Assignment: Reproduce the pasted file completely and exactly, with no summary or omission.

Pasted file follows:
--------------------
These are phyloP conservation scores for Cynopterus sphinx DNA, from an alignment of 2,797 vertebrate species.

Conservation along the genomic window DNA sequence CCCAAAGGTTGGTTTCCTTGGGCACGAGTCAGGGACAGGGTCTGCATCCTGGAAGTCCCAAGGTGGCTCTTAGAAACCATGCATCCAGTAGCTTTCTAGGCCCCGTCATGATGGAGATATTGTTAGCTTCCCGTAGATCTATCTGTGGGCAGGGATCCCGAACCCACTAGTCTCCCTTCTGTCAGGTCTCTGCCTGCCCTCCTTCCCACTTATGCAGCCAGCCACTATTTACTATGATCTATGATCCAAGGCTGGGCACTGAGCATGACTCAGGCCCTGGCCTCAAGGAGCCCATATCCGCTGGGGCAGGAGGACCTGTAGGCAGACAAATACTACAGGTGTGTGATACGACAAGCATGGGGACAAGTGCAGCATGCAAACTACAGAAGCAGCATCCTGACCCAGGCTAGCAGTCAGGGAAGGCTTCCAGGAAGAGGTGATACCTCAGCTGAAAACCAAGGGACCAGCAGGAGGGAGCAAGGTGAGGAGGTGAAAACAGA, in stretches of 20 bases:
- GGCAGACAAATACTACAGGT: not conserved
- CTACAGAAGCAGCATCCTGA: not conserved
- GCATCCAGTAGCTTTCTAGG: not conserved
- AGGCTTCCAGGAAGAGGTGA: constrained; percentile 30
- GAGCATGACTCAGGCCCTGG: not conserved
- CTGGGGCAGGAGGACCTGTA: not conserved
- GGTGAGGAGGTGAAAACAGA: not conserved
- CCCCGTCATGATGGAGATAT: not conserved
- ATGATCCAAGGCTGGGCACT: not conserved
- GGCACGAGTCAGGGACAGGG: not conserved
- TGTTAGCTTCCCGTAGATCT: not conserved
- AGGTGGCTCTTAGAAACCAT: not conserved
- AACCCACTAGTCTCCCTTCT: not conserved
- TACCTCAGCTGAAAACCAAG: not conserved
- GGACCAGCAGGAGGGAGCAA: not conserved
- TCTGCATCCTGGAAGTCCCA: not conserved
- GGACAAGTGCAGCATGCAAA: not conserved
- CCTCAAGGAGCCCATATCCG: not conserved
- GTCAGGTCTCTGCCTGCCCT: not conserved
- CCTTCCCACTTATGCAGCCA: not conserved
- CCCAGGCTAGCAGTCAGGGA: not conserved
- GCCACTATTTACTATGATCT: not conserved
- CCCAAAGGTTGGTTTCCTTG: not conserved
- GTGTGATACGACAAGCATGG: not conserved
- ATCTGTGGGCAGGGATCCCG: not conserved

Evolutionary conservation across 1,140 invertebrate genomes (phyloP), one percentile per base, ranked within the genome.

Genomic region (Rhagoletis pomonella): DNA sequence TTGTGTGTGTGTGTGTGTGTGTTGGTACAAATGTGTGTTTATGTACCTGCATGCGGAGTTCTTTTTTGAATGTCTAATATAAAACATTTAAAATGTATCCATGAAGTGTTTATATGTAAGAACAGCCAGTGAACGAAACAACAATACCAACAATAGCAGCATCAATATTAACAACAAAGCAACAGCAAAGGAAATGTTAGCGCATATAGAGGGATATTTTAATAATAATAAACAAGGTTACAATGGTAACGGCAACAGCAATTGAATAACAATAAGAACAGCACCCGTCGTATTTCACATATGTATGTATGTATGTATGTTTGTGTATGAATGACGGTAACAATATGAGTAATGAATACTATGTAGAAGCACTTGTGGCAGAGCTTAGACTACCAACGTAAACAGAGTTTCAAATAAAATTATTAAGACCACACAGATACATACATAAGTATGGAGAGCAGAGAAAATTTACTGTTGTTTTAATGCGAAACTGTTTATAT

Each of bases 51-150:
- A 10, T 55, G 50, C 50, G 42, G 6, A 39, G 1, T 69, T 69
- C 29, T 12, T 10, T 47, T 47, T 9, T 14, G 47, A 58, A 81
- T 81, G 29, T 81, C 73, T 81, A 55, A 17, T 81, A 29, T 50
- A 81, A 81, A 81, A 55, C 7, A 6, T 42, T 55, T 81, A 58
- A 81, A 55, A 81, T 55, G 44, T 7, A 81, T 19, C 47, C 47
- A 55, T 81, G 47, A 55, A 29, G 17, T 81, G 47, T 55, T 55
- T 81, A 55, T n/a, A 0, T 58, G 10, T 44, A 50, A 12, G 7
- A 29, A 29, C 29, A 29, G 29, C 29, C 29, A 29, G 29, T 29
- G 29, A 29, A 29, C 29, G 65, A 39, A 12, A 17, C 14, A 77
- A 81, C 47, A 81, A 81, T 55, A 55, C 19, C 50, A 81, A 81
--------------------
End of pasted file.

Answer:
These are phyloP conservation scores for Cynopterus sphinx DNA, from an alignment of 2,797 vertebrate species.

Conservation along the genomic window DNA sequence CCCAAAGGTTGGTTTCCTTGGGCACGAGTCAGGGACAGGGTCTGCATCCTGGAAGTCCCAAGGTGGCTCTTAGAAACCATGCATCCAGTAGCTTTCTAGGCCCCGTCATGATGGAGATATTGTTAGCTTCCCGTAGATCTATCTGTGGGCAGGGATCCCGAACCCACTAGTCTCCCTTCTGTCAGGTCTCTGCCTGCCCTCCTTCCCACTTATGCAGCCAGCCACTATTTACTATGATCTATGATCCAAGGCTGGGCACTGAGCATGACTCAGGCCCTGGCCTCAAGGAGCCCATATCCGCTGGGGCAGGAGGACCTGTAGGCAGACAAATACTACAGGTGTGTGATACGACAAGCATGGGGACAAGTGCAGCATGCAAACTACAGAAGCAGCATCCTGACCCAGGCTAGCAGTCAGGGAAGGCTTCCAGGAAGAGGTGATACCTCAGCTGAAAACCAAGGGACCAGCAGGAGGGAGCAAGGTGAGGAGGTGAAAACAGA, in stretches of 20 bases:
- GGCAGACAAATACTACAGGT: not conserved
- CTACAGAAGCAGCATCCTGA: not conserved
- GCATCCAGTAGCTTTCTAGG: not conserved
- AGGCTTCCAGGAAGAGGTGA: constrained; percentile 30
- GAGCATGACTCAGGCCCTGG: not conserved
- CTGGGGCAGGAGGACCTGTA: not conserved
- GGTGAGGAGGTGAAAACAGA: not conserved
- CCCCGTCATGATGGAGATAT: not conserved
- ATGATCCAAGGCTGGGCACT: not conserved
- GGCACGAGTCAGGGACAGGG: not conserved
- TGTTAGCTTCCCGTAGATCT: not conserved
- AGGTGGCTCTTAGAAACCAT: not conserved
- AACCCACTAGTCTCCCTTCT: not conserved
- TACCTCAGCTGAAAACCAAG: not conserved
- GGACCAGCAGGAGGGAGCAA: not conserved
- TCTGCATCCTGGAAGTCCCA: not conserved
- GGACAAGTGCAGCATGCAAA: not conserved
- CCTCAAGGAGCCCATATCCG: not conserved
- GTCAGGTCTCTGCCTGCCCT: not conserved
- CCTTCCCACTTATGCAGCCA: not conserved
- CCCAGGCTAGCAGTCAGGGA: not conserved
- GCCACTATTTACTATGATCT: not conserved
- CCCAAAGGTTGGTTTCCTTG: not conserved
- GTGTGATACGACAAGCATGG: not conserved
- ATCTGTGGGCAGGGATCCCG: not conserved

Evolutionary conservation across 1,140 invertebrate genomes (phyloP), one percentile per base, ranked within the genome.

Genomic region (Rhagoletis pomonella): DNA sequence TTGTGTGTGTGTGTGTGTGTGTTGGTACAAATGTGTGTTTATGTACCTGCATGCGGAGTTCTTTTTTGAATGTCTAATATAAAACATTTAAAATGTATCCATGAAGTGTTTATATGTAAGAACAGCCAGTGAACGAAACAACAATACCAACAATAGCAGCATCAATATTAACAACAAAGCAACAGCAAAGGAAATGTTAGCGCATATAGAGGGATATTTTAATAATAATAAACAAGGTTACAATGGTAACGGCAACAGCAATTGAATAACAATAAGAACAGCACCCGTCGTATTTCACATATGTATGTATGTATGTATGTTTGTGTATGAATGACGGTAACAATATGAGTAATGAATACTATGTAGAAGCACTTGTGGCAGAGCTTAGACTACCAACGTAAACAGAGTTTCAAATAAAATTATTAAGACCACACAGATACATACATAAGTATGGAGAGCAGAGAAAATTTACTGTTGTTTTAATGCGAAACTGTTTATAT

Each of bases 51-150:
- A 10, T 55, G 50, C 50, G 42, G 6, A 39, G 1, T 69, T 69
- C 29, T 12, T 10, T 47, T 47, T 9, T 14, G 47, A 58, A 81
- T 81, G 29, T 81, C 73, T 81, A 55, A 17, T 81, A 29, T 50
- A 81, A 81, A 81, A 55, C 7, A 6, T 42, T 55, T 81, A 58
- A 81, A 55, A 81, T 55, G 44, T 7, A 81, T 19, C 47, C 47
- A 55, T 81, G 47, A 55, A 29, G 17, T 81, G 47, T 55, T 55
- T 81, A 55, T n/a, A 0, T 58, G 10, T 44, A 50, A 12, G 7
- A 29, A 29, C 29, A 29, G 29, C 29, C 29, A 29, G 29, T 29
- G 29, A 29, A 29, C 29, G 65, A 39, A 12, A 17, C 14, A 77
- A 81, C 47, A 81, A 81, T 55, A 55, C 19, C 50, A 81, A 81